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Homer

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The planting of trees in the orchard—the passing down of tradition, of the moral wisdom of the past, of the torch of life, and of the beauty of life’s simplest but richest and pleasures—produces the great harvest of joy that culminates in the final chapters of the...
1 224

Should honor and fame no longer be ends of ambition in such a world? The ancient philosophers doubted the ultimate merit of fame, but they also looked for the most spirited students, those most inclined to “undertake extensive and arduous enterprises"...
0 352

Homer is universally allowed to have had the greatest invention of any writer whatever. The praise of judgment Virgil has justly contested with him, and others may have their pretensions as to particular excellences; but his invention remains yet unrivalled... Editorial Note: This essay was originally...
0 690

Much have I travell'd in the realms of gold, And many goodly states and kingdoms seen; Round many western islands have I been Which bards in fealty to Apollo hold. Oft of one wide expanse had I been told That deep-brow'd Homer ruled as...
2 1124

An odyssey is an adventurous and searching journey, or an intellectual or spiritual quest. It is the proper name for the life of learning. One can shape one's own odyssey into a journey that lacks neither enchantment nor definition... Today’s offering in our Timeless Essay series...
0 1406

To the extent that I am a human person, Homer's Iliad speaks to me, but my particular circumstances are my own. As a result, a great question will help all people, including me, and so might be applicable to my peculiar place in space and time without being...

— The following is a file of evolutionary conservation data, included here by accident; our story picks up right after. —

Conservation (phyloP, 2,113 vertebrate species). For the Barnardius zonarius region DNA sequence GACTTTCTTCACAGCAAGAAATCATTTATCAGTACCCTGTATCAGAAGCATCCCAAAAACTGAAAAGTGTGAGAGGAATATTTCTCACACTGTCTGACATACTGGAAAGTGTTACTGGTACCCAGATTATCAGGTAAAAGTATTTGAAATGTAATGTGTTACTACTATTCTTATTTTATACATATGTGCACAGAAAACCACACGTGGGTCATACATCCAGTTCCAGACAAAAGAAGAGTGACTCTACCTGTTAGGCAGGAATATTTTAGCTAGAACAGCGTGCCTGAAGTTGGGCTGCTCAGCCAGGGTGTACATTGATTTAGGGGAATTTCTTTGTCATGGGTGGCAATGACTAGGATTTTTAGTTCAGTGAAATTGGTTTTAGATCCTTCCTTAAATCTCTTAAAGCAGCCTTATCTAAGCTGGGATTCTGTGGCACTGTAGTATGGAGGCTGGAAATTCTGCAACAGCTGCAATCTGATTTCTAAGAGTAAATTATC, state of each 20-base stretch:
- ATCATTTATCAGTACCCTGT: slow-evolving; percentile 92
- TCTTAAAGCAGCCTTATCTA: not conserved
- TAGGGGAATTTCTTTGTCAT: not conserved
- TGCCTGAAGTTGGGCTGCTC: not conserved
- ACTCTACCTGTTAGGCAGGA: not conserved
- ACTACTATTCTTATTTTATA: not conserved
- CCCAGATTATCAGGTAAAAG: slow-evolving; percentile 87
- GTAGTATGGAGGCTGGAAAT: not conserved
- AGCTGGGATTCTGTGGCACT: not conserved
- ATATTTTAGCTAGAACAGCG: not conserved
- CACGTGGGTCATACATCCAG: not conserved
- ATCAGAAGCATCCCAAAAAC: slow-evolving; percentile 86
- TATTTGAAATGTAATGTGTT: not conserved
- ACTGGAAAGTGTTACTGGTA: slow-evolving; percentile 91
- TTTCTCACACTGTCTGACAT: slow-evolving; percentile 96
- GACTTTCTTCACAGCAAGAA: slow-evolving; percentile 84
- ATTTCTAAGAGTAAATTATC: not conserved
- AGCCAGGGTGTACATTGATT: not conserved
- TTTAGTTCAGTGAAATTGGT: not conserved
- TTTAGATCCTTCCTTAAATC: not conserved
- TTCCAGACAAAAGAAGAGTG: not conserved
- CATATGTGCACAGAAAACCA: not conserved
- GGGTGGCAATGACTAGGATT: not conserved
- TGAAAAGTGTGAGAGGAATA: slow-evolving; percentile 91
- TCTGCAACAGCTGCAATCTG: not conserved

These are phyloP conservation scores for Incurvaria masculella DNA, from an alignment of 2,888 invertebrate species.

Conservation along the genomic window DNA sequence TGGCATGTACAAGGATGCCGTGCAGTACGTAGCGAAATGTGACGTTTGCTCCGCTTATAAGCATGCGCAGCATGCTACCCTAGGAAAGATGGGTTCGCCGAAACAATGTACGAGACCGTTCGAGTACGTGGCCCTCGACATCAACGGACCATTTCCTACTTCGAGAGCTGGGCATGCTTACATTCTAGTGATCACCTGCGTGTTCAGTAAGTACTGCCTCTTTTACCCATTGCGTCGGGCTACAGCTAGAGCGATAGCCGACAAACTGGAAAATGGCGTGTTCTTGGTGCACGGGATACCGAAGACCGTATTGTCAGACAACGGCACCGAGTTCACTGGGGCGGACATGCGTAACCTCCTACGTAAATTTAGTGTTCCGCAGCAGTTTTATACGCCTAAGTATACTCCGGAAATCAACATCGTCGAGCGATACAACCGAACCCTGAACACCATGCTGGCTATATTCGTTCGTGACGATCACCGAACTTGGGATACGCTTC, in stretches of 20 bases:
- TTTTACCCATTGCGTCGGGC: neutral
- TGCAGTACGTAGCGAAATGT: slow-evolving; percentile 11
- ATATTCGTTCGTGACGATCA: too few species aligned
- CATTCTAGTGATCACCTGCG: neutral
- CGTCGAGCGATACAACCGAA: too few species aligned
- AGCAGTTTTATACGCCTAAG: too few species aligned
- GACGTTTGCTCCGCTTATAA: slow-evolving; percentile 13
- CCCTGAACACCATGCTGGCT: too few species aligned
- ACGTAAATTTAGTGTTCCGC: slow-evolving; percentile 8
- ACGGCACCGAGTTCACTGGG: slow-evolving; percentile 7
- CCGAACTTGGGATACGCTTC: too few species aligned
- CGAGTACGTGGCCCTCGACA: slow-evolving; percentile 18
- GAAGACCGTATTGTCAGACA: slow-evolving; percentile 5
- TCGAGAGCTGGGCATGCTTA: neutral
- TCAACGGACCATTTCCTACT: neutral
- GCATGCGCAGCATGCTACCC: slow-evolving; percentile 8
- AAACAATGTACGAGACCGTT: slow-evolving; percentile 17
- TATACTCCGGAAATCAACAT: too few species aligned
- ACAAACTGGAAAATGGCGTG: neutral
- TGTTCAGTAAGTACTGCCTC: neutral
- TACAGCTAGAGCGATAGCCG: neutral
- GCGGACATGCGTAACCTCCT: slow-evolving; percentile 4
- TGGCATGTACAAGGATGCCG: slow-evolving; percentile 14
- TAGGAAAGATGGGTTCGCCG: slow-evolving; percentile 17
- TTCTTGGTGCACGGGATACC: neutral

1 1558

A hero is someone you admire to the point of losing sleep over. A hero is one the ancients were tempted to worship, with the ardent hope that some of the strength from his dead body would seep into the ground and make their crops fertile. A...
1 1453

Much of suffering is an impenetrable mystery. But to a limited degree, we are able to understand suffering if we can come to understand what love is... Pope John Paul II, in Salvifici Doloris,...
0 805

Everything in nature changes—but love strives for the immortal. What keeps the form of a college supple and stable must be love for something essentially unchanging and yet eternally young, the “beauty so ancient and so new”...
5 1324

For Exander, on his second birthday In this egalitarian age of trans(en)gendered equivalencies work-product art exists, no more or less, as a fungible proxy for any other unit of work-product art; none are good, so there can be none better; to be deemed best but sleight-of-hand prestige: counterfeit...
5 1305

Why should the sins of the guilty cause suffering to the guiltless? If God could prevent such suffering of the innocent victims of sin but refrains from doing so, isn’t he also to blame? Isn’t he in some way an accessory to the sin? In other words,...
1 1131

In a certain way, Christ is both priest and offering, a self-sacrifice transcending both concepts. This is something the classical world found disquieting... The extent to which the pagan classical world and Christianity are able to tell...
6 3712

The Last Jedi seems intent on burning down the archetypes of the heroic past. When the hero fails to be a hero, and furthermore denies his own status as a hero, what is the rationality behind such postmodern disenchantment?...
1 1364

What happens to the Romans in the absence of their greatest man, Camillus? Crushing losses, near-obliteration. Not to honor what is best and highest—in fact, to insult it, to belittle it, to attribute base motives to it: What can follow except an arrogant forgetfulness that preludes disaster?...